Sexual Harassment Law Will Demand Greater Employer Vigilance

The Sexual Harassment (Protection & Prevention) Act is all but ready for rollout. The most recent directive from the Minister with responsibility for the coming into effect of the law is that employers should get ready because it is only a matter of time before the sexual harassment law comes into force. The proposed sexual harassment law primarily targets institutions such as schools, correctional & medical facilities and the workplace. For this article, we will focus on the workplace.  

The implementation of the sexual harassment law will cause a seismic shift in how we interact in the workplace. The lasting aftershock will be that the law demands more vigilance on the part of an employer to protect its staff and create a workplace free from sexual harassment. 

What is Sexual Harassment? 

Sexual harassment is defined under the new law to mean the making of any unwelcome sexual advance towards a person by another which is regarded as offensive or humiliating by the persons towards whom the sexual advance is made or has the effect of interfering with work performance or creating a hostile work environment. A sexual advance is broadly defined under the proposed law and can range from the use of sexual slurs to physical contact of a sexual nature. 

Who is a Worker? 

A worker is defined to include a contractor, an apprentice, a trainee, an intern and even a volunteer. In other words, a sexual harassment complaint can be made by or against any of these persons. 

This new law will place a greater duty on an employer to create a workplace free from sexual harassment. The employer will now have a duty to take every reasonable effort to ensure that the workers employed by that employer are not sexually harassed in the course of their employment. Every employer, subject to certain exceptions, will be required to have a written sexual harassment policy within 12 months of the coming into force of the sexual harassment law. 

Under this new law an employer will now be required to notify the person against whom a sexual harassment complaint is made in writing within 2 days of the employer’s receipt of the complaint. The internal investigation into the complaint must begin within 14 days of the complaint being made and completed without delay.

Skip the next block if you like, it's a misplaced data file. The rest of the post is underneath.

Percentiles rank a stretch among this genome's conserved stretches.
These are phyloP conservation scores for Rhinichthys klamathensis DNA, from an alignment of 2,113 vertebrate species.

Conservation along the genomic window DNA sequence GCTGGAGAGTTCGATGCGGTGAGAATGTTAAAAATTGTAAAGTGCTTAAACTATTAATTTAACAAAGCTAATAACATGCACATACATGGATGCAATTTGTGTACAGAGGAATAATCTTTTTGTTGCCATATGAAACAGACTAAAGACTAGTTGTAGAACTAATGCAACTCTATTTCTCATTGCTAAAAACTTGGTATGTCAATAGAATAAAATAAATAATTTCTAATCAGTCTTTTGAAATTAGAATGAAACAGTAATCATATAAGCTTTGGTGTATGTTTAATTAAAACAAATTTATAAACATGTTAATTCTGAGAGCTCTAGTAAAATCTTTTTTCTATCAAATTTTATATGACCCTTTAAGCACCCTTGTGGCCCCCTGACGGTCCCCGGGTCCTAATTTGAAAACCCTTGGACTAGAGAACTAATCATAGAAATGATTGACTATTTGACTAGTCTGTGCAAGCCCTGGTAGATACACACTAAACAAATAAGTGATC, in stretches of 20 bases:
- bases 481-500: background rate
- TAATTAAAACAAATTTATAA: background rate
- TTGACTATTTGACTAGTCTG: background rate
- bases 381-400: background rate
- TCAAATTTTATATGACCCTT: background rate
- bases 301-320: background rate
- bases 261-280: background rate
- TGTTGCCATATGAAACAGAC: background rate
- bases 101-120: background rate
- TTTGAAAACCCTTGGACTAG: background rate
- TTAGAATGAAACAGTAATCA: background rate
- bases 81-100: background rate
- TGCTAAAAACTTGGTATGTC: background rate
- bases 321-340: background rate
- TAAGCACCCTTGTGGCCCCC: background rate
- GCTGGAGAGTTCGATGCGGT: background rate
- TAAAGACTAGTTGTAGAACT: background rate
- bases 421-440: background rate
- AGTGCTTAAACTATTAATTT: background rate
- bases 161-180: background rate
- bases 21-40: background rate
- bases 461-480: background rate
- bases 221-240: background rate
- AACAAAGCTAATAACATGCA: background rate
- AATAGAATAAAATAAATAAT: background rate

The law proposes to establish a Sexual Harassment Tribunal that will hear and determine sexual harassment complaints. A person who alleges that an employer has failed to comply with its duty under the law may make a complaint in writing against that employer to the Sexual Harassment Tribunal.

The law also allows for designated officers appointed by the Minister with responsibility for Gender Affairs who are tasked with the responsibility of ensuring the proper observance and compliance with the sexual harassment law. These designated officers can also be instructed by the Sexual Harassment Tribunal to carry out an investigation into a complaint made to the Tribunal against an employer.

Employers will have to exercise greater vigilance in handling complaints of sexual harassment. Complaints of sexual harassment are usually not black and white or clearcut and can be nuanced. Of course, an employer tasked with the duty of protecting its employees from sexual harassment must also keep in mind that the establishment of the Sexual Harassment Tribunal does not obviate the obligations on that employer to abide by the Labour Relations Code. A worker who is accused of sexual harassment is therefore entitled to due process. In other words, the employer is required to give the accused a fair hearing while at the same time ensuring it discharges its duty to the worker who complained of the sexual harassment. 

Greater vigilance will be required of HR professionals to protect an employer from a claim that the employer failed to comply with its duty under the sexual harassment law as well as to protect the employer from a claim by the accused worker that he was not afforded a fair hearing. 

This article is for general information purposes only and does not constitute legal advice.

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